mbainter / regula-ci-example

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regula-ci-example

Regula is a tool that evaluates CloudFormation and Terraform infrastructure-as-code for potential AWS, Azure, and Google Cloud security misconfigurations and compliance violations prior to deployment. This repo contains examples of using regula in CI.

This example is currently set up with the following CI systems:

There is an example of a custom rule for this repository as well -- example_custom_rule/long_description.rego.

By passing this directory to regula, it gets included in the report.

GitHub Action Example

To use Regula to evaluate the Terraform and CloudFormation in your own repository via GitHub Actions, see the instructions below. The GitHub Action itself is here: https://github.com/fugue/regula-action

1. Customize workflow

In your own repo, create a .github/workflows directory and customize your main.yml workflow file based on the template in regula-action. You can see this example's configuration in .github/workflows/main.yml.

This example has 6 jobs:

  • regula_tf_job demonstrates checking invalid Terraform HCL.
  • regula_cfn_job demonstrates checking invalid CloudFormation.
  • regula_valid_cfn_job demonstrates checking valid CloudFormation.
  • regula_multi_cfn_job demonstrates checking multiple CloudFormation templates (valid and invalid).
  • regula_input_list_job demonstrates checking CloudFormation and Terraform (valid and invalid).
  • regula_tf_plan_job demonstrates checking an invalid Terraform plan.

The jobs use the following inputs:

regula_tf_job

  • input_path is set to infra_tf, where main.tf lives.
  • rego_paths is set to the example rule in the example_custom_rule folder. If you want to specify additional directories, you could do so with something like example_custom_rule company_policy_rules.

regula_cfn_job

regula_valid_cfn_job

regula_multi_cfn_job

  • input_path is set to '*/cloudformation.yaml', which includes both CloudFormation templates listed above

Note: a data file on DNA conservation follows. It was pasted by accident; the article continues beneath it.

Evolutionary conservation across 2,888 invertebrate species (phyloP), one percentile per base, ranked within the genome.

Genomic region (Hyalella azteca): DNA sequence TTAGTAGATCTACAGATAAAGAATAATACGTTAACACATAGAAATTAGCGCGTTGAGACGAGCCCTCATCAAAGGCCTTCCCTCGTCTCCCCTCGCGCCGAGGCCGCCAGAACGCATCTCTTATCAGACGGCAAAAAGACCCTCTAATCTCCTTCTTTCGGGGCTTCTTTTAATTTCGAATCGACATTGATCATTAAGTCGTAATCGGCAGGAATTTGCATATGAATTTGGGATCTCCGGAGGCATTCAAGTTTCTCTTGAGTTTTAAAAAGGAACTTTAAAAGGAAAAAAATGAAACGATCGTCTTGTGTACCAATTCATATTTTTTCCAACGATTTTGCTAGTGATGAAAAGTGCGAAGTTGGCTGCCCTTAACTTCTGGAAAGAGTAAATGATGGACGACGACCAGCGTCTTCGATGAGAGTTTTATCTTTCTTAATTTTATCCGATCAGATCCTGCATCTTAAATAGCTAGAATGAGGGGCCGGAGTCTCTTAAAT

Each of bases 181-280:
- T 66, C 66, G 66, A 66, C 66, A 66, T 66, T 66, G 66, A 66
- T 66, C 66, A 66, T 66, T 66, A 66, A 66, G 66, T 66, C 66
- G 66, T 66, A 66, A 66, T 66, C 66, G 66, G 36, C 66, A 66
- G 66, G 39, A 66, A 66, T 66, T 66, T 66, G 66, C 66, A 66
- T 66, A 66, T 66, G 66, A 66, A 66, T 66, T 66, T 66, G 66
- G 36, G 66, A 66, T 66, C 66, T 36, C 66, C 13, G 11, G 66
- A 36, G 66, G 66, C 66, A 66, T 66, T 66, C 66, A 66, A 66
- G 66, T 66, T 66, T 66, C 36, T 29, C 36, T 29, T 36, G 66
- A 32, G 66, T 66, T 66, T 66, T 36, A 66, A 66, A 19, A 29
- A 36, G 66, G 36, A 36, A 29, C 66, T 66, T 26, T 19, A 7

regula_input_list_job

  • input_path is set to both CloudFormation templates and the Terraform directory

regula_tf_plan_job

  • This job uses the hashicorp/setup-terraform action to install Terraform and then generates a plan JSON file.
  • IMPORTANT: By default, the hashicorp/setup-terraform action wraps the terraform binary with a script that outputs some additional information for each command it executes. It's necessary to use the terraform_wrapper: false option, as we're doing in this example, in order for the plan JSON file to be valid.
  • input_path is set to the plan JSON file generated with terraform plan and terraform show.

If you'd like to further customize your action, check out GitHub's docs for configuring a workflow.

When you're done, push your changes. Now, the action will run every time you push to the repo. (Unless you've configured your action with a different trigger, of course!) For more information about GitHub Actions, see the docs.

2. Test it out!

Commit a Terraform file, Terraform JSON plan, or CloudFormation template to the repository (and make sure they are where you specified in your main.yml!). In this case, that's the following:

The action will run automatically, and you can view the Regula test results in the Actions tab of your repo.

Understanding the test results

If you look at the GitHub Action logs, you'll see the report for each job.

Results - invalid Terraform

Here's the output of our example Regula Terraform job, which failed the compliance check:

{
  "rule_results": [
    {
      "controls": [
        "CORPORATE-POLICY_1.1"
      ],
      "filepath": "infra_tf/main.tf",
      "input_type": "tf",
      "provider": "aws",
      "resource_id": "aws_iam_policy.basically_allow_all",
      "resource_type": "aws_iam_policy",
      "rule_description": "Per company policy, it is required for all IAM policies to have a description of at least 25 characters.",
      "rule_id": "CUSTOM_0001",
      "rule_message": "",
      "rule_name": "long_description",
      "rule_result": "FAIL",
      "rule_severity": "Low",
      "rule_summary": "IAM policies must have a description of at least 25 characters",
      "source_location": [
        {
          "path": "infra_tf/main.tf",
          "line": 6,
          "column": 1
        }
      ]
    },
    {
      "controls": [